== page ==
This Winter Night
Julia Armstrong, Jo-Ann Dawson, Stephanie Martin, Janet Reid Nahabedian & Kathryn Smith
with guest artists
John Edwards, lute, Andrea Budgey, gothic harp
Andrew Adair, portative organ
Rupert Price & Dominique Arseneau, sackbut
Program notes by Stephanie Martin
The music of Guillaume Dufay is not often heard live in Toronto, though he is acknowledged as one of the most influential composers of the early Renaissance. Dufay was part of the 15th-century brain drain that drew talented northern musicians from Burgundy to pursue jobs and money in sunny Italy. Dufay served several aristocratic Italian patrons, as well as the Papal chapel, and travelled widely, gathering new compositional styles everywhere he went. Part of the appeal of Dufay’s music is that it does sound very modern and unpredictable, yet it evokes the sense of a mysterious and elegant time long past. The first part of our program is woven around Dufay mass movements, including an Agnus Dei from his Missa Se la Face ay Pale. This mass is based on a love song that says “If I look pale, it’s because I’m in love.” We’ve strung together hymns, motets and mass movements on the common theme of the adoration of the Virgin Mary. We’re very excited to be performing for the first time with authentic Renaissance instruments.
Our second half is an imaginative interpretation of a Candlemas procession, interspersed with several “stations.” At the Lady Chapel, we sing a short missa brevis; at the Statue of Our Lady, we sing music by the 12th-century abbess Hildegard von Bingen; at the west door, we indulge in some secular songs; at the font, some 15th-century English polyphony; and we conclude with the Antiphon and Nunc Dimittis for Candlemas.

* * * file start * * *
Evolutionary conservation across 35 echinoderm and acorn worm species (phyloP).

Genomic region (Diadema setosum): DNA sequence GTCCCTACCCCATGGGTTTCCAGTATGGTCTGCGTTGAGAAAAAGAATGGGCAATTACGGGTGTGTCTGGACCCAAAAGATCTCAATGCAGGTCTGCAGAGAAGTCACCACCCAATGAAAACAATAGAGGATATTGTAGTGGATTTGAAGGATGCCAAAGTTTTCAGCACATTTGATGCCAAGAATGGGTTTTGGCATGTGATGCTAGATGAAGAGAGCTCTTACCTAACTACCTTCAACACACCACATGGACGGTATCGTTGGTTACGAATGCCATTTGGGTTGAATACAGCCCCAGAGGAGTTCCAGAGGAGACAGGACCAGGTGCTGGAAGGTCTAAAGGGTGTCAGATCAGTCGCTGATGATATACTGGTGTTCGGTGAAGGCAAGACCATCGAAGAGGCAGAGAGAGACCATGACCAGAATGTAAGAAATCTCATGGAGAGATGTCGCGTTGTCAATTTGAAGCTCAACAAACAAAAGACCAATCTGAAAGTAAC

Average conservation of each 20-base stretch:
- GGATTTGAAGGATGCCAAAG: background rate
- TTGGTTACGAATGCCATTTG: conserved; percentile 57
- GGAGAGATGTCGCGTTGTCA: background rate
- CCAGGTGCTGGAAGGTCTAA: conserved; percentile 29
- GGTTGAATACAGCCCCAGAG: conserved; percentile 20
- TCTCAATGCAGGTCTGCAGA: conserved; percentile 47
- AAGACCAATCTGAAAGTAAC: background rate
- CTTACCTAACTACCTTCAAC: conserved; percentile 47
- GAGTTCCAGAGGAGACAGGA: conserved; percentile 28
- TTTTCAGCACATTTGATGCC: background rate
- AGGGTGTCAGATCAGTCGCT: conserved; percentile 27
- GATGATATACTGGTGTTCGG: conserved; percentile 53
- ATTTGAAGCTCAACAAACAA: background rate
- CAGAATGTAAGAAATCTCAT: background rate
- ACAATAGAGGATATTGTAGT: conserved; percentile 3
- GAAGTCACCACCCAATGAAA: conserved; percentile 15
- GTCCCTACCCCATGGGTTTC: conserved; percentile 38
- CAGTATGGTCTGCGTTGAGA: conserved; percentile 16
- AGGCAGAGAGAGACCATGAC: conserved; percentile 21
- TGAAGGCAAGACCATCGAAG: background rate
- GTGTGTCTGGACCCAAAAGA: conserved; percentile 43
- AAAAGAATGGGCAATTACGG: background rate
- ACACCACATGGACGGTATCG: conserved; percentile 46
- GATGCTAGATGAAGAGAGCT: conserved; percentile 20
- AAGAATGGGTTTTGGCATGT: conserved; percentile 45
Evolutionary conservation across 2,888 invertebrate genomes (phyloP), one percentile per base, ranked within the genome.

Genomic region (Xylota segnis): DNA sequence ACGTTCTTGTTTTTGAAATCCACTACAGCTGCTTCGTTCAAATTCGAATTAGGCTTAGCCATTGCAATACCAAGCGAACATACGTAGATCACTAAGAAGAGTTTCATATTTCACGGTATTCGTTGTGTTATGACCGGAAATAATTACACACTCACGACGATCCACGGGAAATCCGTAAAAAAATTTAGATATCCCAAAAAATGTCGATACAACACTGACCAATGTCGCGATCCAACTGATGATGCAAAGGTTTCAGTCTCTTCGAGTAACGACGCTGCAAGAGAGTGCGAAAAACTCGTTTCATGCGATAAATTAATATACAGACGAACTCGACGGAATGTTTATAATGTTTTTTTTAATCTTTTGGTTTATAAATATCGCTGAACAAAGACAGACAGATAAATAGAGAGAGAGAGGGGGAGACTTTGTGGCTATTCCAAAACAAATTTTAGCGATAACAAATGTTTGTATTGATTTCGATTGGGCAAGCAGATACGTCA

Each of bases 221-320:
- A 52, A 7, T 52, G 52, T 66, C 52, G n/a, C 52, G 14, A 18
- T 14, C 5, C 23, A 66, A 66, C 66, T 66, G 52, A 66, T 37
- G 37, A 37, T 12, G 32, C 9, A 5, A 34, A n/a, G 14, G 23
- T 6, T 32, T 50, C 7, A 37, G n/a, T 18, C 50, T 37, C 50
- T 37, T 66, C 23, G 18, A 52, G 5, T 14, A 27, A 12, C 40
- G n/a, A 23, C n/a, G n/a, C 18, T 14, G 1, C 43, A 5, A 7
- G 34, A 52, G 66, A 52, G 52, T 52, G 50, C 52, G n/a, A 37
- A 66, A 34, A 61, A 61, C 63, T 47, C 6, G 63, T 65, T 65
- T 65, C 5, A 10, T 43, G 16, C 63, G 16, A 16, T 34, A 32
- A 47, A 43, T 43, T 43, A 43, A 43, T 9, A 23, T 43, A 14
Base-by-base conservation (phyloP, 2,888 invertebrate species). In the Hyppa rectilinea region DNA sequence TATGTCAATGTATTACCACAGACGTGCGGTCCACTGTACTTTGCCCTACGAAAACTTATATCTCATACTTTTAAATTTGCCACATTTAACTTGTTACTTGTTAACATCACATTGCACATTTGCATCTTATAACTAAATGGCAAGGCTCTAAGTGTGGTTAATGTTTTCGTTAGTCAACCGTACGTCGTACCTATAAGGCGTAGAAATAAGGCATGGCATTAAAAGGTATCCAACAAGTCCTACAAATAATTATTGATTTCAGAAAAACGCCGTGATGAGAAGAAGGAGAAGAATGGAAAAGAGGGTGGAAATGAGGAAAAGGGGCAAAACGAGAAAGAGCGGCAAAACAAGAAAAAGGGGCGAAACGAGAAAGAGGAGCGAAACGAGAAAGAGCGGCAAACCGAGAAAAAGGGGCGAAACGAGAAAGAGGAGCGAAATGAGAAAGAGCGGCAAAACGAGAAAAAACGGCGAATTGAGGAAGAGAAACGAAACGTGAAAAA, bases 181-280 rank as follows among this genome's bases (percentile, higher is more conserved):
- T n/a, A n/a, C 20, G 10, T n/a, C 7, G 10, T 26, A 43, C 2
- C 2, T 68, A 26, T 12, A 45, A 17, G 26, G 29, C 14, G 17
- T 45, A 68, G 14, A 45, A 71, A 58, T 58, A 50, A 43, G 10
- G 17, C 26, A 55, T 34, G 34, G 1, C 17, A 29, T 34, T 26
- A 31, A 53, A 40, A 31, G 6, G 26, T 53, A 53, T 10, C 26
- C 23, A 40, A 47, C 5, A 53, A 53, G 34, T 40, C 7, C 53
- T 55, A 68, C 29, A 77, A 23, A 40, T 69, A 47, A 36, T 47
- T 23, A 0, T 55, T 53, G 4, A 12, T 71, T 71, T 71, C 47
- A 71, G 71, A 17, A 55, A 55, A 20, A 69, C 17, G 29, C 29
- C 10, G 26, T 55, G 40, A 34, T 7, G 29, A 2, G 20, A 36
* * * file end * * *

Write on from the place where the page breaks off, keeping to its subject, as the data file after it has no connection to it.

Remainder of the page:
My own Missa “Faciem ad faciem” (“Face to face”) was written for Schola Magdalena’s Scotiabank Nuit Blanche 2009 performance during the event hosted by St. Thomas’s Anglican Church. The theme of that event was “Through a Glass Darkly,” so I took my inspiration from the lines that follow in St. Paul’s letter to the Corinthians: “Now we see as through a glass darkly, but then, face to face.” The mass is not based on pre-existent chant, but there is a quotation from Elgar’s Dream of Gerontius. It’s a descending line that the Angel sings when explaining to Gerontius that if and when he sees God face to face, “the sight of the Most Fair will gladden thee, but it will pierce thee too.”
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